MOGADISHU, Somalia -- A senior Pakistani official charged yesterday that the U.S. military is leasing obsolete helicopters to the United Nations peacekeeping force the United States is leaving behind in Somalia, and he indicated to the visiting chairman of the U.S. Joint Chiefs of Staff that without better equipment, the entire mission could be jeopardized.
In a news conference closing his 22-hour tour of U.S. and U.N. camps in the Somalian capital, Gen. John M. Shalikashvili said he would review Pakistan's request when he returned to Washington. He also confirmed that the eight AH-1S Cobra attack helicopters that Pakistani pilots will fly over Somalia under a $40 million U.S. rental agreement came from old stock in the Hawaii National Guard.
Pakistani Foreign Minister Sardar Assef and Defense Minister Aftab Shahban Mirani also urged General Shalikashvili to provide additional air power to the U.N. forces, including scout helicopters and aerial surveillance equipment.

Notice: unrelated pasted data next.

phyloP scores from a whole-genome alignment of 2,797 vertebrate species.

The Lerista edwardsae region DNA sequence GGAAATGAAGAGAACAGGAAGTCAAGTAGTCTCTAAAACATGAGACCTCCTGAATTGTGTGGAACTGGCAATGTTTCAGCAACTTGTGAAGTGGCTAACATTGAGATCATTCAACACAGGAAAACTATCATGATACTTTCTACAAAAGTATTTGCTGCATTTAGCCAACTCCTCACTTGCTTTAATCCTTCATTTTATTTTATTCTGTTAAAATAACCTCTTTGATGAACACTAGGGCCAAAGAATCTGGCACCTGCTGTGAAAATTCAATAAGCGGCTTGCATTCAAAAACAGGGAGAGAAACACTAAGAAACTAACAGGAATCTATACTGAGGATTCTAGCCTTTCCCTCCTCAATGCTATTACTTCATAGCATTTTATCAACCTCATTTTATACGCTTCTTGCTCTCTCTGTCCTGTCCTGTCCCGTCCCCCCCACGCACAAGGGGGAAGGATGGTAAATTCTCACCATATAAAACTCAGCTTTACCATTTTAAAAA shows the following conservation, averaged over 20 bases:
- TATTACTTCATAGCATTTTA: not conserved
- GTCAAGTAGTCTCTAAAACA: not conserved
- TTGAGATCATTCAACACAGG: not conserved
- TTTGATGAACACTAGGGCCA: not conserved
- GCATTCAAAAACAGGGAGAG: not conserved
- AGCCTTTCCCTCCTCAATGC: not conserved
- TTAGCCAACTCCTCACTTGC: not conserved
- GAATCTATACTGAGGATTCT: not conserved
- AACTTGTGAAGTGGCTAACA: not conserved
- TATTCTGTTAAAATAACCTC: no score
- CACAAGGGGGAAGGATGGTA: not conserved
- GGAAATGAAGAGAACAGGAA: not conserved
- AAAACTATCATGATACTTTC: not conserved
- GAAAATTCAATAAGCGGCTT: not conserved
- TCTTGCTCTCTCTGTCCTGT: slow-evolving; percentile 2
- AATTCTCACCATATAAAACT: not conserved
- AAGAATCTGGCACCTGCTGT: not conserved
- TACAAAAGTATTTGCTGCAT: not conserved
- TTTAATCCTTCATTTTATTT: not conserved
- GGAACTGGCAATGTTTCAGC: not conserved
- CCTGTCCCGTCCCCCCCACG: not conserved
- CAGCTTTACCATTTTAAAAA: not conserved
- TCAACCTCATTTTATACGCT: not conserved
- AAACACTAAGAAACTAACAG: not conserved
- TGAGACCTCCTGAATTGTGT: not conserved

General Shalikashvili said Pakistani officers, who will command the largest single force after the last U.S. soldier withdraws March 25, told him that the equipment already leased would give them enough force to continue the mission.
Still, Mr. Assef's comments underscored a sense of bitterness and abandonment among the largely Third World armies that will stay behind after the United States and a dozen other Western and Middle Eastern nations withdraw their last troops from Somalia in the next two weeks.
"Are Pakistani lives worth less than those that come from the West?" Mr. Assef asked, referring to what he called the "outmoded and substandard" Cobra helicopters.
He said the American pullout, ordered after the United States suffered high casualties in a firefight in October, could open the United Nations and the West to charges of racism.
"We are very dismayed by this," Mr. Assef said of the remaining peacekeeping force, which will be almost entirely Asian and African -- among them the Pakistani force that arrived in September 1992, months before thousands of Americans landed on the beaches of Mogadishu.
"It is beginning to look like Europeans for Bosnia, and Africans and Asians for Somalia," he said, adding that it "smacked of racism."
Privately, U.N. military officers said the Somalian mission almost certainly would collapse if Pakistan, which has suffered even more casualties in Somalia than the United States has, decided to withdraw its troops.